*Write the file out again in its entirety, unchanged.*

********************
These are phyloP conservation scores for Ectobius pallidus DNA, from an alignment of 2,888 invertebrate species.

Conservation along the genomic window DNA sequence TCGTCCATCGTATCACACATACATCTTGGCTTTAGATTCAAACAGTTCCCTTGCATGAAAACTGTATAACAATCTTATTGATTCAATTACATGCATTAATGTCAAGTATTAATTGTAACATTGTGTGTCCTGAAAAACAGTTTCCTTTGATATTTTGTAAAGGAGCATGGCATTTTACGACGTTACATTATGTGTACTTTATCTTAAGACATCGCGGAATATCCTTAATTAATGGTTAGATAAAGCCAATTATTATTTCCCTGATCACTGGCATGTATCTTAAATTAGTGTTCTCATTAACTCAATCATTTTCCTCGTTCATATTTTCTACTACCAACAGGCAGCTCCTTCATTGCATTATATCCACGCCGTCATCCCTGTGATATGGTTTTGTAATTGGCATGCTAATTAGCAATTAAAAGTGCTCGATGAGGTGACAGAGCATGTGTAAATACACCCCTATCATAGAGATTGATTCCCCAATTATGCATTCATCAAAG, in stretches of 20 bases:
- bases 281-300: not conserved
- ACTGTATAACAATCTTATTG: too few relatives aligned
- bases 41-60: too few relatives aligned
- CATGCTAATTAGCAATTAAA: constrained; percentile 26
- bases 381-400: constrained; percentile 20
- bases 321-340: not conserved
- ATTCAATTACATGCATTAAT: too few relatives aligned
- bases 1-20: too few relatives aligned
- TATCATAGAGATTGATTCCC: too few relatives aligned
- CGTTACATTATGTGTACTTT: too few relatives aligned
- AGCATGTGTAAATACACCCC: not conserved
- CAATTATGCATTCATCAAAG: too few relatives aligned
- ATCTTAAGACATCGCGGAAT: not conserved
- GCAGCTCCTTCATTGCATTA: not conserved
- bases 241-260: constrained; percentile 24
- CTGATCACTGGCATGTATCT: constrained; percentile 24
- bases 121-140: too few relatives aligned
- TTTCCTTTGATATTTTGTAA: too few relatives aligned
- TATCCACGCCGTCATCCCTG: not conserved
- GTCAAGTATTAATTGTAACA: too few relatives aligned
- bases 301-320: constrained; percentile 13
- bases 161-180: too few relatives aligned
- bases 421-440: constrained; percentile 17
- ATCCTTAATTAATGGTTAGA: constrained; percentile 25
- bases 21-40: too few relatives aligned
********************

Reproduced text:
These are phyloP conservation scores for Ectobius pallidus DNA, from an alignment of 2,888 invertebrate species.

Conservation along the genomic window DNA sequence TCGTCCATCGTATCACACATACATCTTGGCTTTAGATTCAAACAGTTCCCTTGCATGAAAACTGTATAACAATCTTATTGATTCAATTACATGCATTAATGTCAAGTATTAATTGTAACATTGTGTGTCCTGAAAAACAGTTTCCTTTGATATTTTGTAAAGGAGCATGGCATTTTACGACGTTACATTATGTGTACTTTATCTTAAGACATCGCGGAATATCCTTAATTAATGGTTAGATAAAGCCAATTATTATTTCCCTGATCACTGGCATGTATCTTAAATTAGTGTTCTCATTAACTCAATCATTTTCCTCGTTCATATTTTCTACTACCAACAGGCAGCTCCTTCATTGCATTATATCCACGCCGTCATCCCTGTGATATGGTTTTGTAATTGGCATGCTAATTAGCAATTAAAAGTGCTCGATGAGGTGACAGAGCATGTGTAAATACACCCCTATCATAGAGATTGATTCCCCAATTATGCATTCATCAAAG, in stretches of 20 bases:
- bases 281-300: not conserved
- ACTGTATAACAATCTTATTG: too few relatives aligned
- bases 41-60: too few relatives aligned
- CATGCTAATTAGCAATTAAA: constrained; percentile 26
- bases 381-400: constrained; percentile 20
- bases 321-340: not conserved
- ATTCAATTACATGCATTAAT: too few relatives aligned
- bases 1-20: too few relatives aligned
- TATCATAGAGATTGATTCCC: too few relatives aligned
- CGTTACATTATGTGTACTTT: too few relatives aligned
- AGCATGTGTAAATACACCCC: not conserved
- CAATTATGCATTCATCAAAG: too few relatives aligned
- ATCTTAAGACATCGCGGAAT: not conserved
- GCAGCTCCTTCATTGCATTA: not conserved
- bases 241-260: constrained; percentile 24
- CTGATCACTGGCATGTATCT: constrained; percentile 24
- bases 121-140: too few relatives aligned
- TTTCCTTTGATATTTTGTAA: too few relatives aligned
- TATCCACGCCGTCATCCCTG: not conserved
- GTCAAGTATTAATTGTAACA: too few relatives aligned
- bases 301-320: constrained; percentile 13
- bases 161-180: too few relatives aligned
- bases 421-440: constrained; percentile 17
- ATCCTTAATTAATGGTTAGA: constrained; percentile 25
- bases 21-40: too few relatives aligned